As Audre Lorde stated; “Self care is not self-indulgence, it is self-preservation.” As an organization, Girl Up Initiative Uganda wholeheartedly lives by these words. While we have always believed in the individual over impersonal measures of ‘productivity', COVID-19 has given new life to this commitment.
“Self care is not self-indulgence, it is self-preservation.” ~Audre Lorde
The emotional labor of community-based workers is oftentimes overlooked and undervalued, especially from an NGO-specific context. Outsiders to the organization, even including donors and supporters, don’t always get the full picture of what goes on behind the scenes to bring projects and programs to life. Countless hours first-responding to emergencies, brainstorming creative solutions to complex problems, community consultations, and working within the limited resource environment unique to grassroots African movements requires staff to work long hours—all of these elements increasingly difficult due to the pandemic. Add this on top of the mental health crisis accompanying COVID-19, juggling family care during school closures, and collective trauma and you have ‘perfect’ conditions for emotional and physical burn-out.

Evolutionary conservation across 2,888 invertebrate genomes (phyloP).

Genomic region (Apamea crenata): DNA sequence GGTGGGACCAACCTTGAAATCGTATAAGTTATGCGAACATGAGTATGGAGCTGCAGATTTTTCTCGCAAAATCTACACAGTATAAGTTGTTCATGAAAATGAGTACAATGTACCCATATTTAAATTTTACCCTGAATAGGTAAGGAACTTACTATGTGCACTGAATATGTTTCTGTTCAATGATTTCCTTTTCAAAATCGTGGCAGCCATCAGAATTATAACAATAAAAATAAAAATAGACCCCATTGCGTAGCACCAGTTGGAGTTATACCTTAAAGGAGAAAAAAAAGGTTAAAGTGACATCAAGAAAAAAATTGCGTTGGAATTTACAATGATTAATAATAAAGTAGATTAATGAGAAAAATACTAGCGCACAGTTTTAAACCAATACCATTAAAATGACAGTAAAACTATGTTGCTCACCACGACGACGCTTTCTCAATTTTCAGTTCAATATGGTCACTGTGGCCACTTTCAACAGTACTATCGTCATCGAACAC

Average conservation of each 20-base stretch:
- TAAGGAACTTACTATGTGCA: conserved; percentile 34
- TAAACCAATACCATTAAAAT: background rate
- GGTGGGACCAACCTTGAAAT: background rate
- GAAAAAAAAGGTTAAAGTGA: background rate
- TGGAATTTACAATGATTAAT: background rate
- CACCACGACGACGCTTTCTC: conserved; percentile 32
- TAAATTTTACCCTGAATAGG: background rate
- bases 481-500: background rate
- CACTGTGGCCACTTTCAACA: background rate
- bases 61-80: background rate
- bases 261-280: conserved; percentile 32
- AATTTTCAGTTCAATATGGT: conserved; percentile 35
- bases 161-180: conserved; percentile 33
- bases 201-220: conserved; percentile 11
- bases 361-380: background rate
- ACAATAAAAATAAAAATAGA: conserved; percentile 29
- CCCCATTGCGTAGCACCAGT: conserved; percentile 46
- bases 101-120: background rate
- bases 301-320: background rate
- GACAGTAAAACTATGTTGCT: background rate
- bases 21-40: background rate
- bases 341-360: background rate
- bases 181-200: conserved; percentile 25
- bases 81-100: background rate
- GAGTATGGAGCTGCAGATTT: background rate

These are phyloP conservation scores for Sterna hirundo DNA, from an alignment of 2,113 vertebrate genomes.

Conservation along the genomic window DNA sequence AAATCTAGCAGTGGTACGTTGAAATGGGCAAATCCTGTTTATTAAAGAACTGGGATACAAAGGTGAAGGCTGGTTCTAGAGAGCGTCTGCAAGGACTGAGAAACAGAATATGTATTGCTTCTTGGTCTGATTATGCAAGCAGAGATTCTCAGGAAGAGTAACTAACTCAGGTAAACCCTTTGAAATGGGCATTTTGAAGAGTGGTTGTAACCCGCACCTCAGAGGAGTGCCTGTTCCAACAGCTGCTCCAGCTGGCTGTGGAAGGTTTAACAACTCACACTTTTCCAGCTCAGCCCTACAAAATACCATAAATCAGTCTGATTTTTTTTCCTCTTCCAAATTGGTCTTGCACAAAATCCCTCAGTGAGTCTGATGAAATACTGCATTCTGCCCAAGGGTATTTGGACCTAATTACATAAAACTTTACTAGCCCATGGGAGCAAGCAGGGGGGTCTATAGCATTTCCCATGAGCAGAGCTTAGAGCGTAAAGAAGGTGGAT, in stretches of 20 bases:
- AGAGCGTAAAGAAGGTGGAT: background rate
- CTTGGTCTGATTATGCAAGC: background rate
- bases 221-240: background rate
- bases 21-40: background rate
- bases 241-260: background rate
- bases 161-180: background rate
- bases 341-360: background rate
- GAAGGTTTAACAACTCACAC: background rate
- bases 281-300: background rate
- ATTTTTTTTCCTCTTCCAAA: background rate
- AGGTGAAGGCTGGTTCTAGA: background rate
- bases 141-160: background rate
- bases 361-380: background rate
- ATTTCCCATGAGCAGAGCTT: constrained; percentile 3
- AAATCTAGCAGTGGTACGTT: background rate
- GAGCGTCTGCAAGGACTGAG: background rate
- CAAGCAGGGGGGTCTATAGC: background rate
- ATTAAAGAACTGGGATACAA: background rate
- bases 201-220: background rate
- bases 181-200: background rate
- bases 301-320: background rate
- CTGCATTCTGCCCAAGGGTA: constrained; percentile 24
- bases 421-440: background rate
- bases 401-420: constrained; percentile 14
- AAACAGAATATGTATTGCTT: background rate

Our thoughtful partners at the Imago Dei Fund take collective self-care to the next level through their Keep the Spark Alive Fund. Their deep commitment to rest and joy does exactly that—keeps our spark alive and shining brightly. We are incredibly grateful for well-matched partners, like Imago Dei, who are working to shift power dynamics through localized and trust-based support. Thanks to them, GUIU was able to take a full day of collective self-care. We started the day with fitness, then a delicious lunch and the cherry on top was the restorative poolside spa day. Given the current situation, it is crucial that our team feels appreciated for their dedication and hard work, and aware that, to this organization, they are what keep us going and growing.